I first heard the words “meeting under the mango tree” as a euphemism for having a predictable, easy to access process for enabling community members to raise issues and concerns in a safe and familiar place.  There is no fixed agenda and no one-size-fits-all for these exchanges. With one company we set up drop-in centres in each local village with a designated community officer in attendance everyday. Another made it known that a company person would be available “under the mango tree” for two hours every market day. I am hoping this blog will achieve something similar – the regular, free and open sharing of ideas and experiences. Time will tell how well it works out.

Company Behaviour Archives


Ten must-do-actions for a stronger social licence (updated)

Company Behaviour |  17 June 2021

Check-out the one-minute video before delving deeper into the must-do-actions to demonstrate the behaviour needed to establish trust and build relationships. Without trust and good relationships the likelihood of success (for the business generally and for community-facing activities in particular) is greatly reduced...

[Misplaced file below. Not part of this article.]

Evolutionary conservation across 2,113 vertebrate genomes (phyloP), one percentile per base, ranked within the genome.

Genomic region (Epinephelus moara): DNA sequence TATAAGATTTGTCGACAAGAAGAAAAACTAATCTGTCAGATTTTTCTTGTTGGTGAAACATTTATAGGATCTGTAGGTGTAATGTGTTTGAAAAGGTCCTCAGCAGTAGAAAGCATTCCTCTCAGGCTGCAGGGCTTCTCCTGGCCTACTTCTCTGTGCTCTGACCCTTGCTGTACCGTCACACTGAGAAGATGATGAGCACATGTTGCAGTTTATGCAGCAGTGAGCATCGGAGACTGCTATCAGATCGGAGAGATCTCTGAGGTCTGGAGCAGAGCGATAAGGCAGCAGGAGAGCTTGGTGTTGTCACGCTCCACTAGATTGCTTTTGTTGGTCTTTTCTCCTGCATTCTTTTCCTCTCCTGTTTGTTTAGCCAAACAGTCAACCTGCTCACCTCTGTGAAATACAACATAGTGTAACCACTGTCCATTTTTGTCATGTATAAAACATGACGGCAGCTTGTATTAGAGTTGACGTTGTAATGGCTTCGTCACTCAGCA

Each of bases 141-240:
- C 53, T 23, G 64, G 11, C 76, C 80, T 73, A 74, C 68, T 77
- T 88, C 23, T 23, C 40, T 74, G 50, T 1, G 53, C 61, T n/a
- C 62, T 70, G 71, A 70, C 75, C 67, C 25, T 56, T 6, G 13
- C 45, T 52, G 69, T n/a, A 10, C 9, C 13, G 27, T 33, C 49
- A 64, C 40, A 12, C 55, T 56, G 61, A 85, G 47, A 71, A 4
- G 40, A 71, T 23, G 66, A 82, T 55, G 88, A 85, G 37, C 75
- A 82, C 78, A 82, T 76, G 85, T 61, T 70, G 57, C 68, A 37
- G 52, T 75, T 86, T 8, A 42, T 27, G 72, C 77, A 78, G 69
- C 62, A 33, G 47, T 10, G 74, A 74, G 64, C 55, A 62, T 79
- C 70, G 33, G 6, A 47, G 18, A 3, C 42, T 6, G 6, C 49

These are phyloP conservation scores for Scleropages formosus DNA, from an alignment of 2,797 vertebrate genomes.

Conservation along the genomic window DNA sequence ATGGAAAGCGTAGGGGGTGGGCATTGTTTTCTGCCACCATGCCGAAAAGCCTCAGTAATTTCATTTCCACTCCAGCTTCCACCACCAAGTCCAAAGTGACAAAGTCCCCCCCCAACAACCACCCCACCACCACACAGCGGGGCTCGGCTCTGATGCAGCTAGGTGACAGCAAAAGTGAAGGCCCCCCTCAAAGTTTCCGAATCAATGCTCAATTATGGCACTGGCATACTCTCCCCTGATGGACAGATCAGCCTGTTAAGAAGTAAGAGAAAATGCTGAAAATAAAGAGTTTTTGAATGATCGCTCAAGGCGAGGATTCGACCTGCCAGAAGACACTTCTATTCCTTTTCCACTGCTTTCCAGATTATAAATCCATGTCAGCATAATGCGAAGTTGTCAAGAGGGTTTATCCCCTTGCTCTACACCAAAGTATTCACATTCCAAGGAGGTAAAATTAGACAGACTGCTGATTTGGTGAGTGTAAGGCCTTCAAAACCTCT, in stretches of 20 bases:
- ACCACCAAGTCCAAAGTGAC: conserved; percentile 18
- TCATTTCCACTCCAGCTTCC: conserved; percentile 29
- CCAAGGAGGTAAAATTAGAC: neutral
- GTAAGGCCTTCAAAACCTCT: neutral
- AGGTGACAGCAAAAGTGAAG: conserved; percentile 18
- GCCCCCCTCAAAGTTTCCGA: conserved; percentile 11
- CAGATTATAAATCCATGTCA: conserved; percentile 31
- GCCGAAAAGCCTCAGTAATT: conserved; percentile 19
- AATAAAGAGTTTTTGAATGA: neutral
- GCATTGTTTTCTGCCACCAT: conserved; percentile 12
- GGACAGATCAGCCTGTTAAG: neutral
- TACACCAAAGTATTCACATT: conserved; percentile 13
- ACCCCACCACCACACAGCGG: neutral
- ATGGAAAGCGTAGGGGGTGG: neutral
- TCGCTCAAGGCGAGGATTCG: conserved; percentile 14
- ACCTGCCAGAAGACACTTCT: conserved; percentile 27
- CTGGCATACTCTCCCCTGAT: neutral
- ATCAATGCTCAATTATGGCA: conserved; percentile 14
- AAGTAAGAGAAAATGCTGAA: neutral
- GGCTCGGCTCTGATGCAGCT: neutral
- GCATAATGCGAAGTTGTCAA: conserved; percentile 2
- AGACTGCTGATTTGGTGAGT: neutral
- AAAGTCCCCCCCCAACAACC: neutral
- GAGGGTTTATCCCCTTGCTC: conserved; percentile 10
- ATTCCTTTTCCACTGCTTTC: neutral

Year end reflections on Ghana

Company Behaviour |  23 December 2020

I went to Ghana as part of a team planning to build a new mine. I had been working on the studies and design work for the company's Ghana projects for five years so I was very familiar with the project but not particularly familiar with Ghana which I had visited only three times, two of those being very short project kick-off trips. I was also a complete community novice, with this being my first overseas assignment so, perhaps not surprisingly, I made plenty of mistakes. What follows is a look back on some of the processes we put in place and the results we saw in three important areas...


Ten must-do-actions for a stronger social licence

Company Behaviour |  28 October 2020

Must-do-actions is all about demonstrating the behaviour needed to establish trust and build relationships. Without both the likelihood of success (for the business generally and for community-facing activities in particular) is greatly reduced.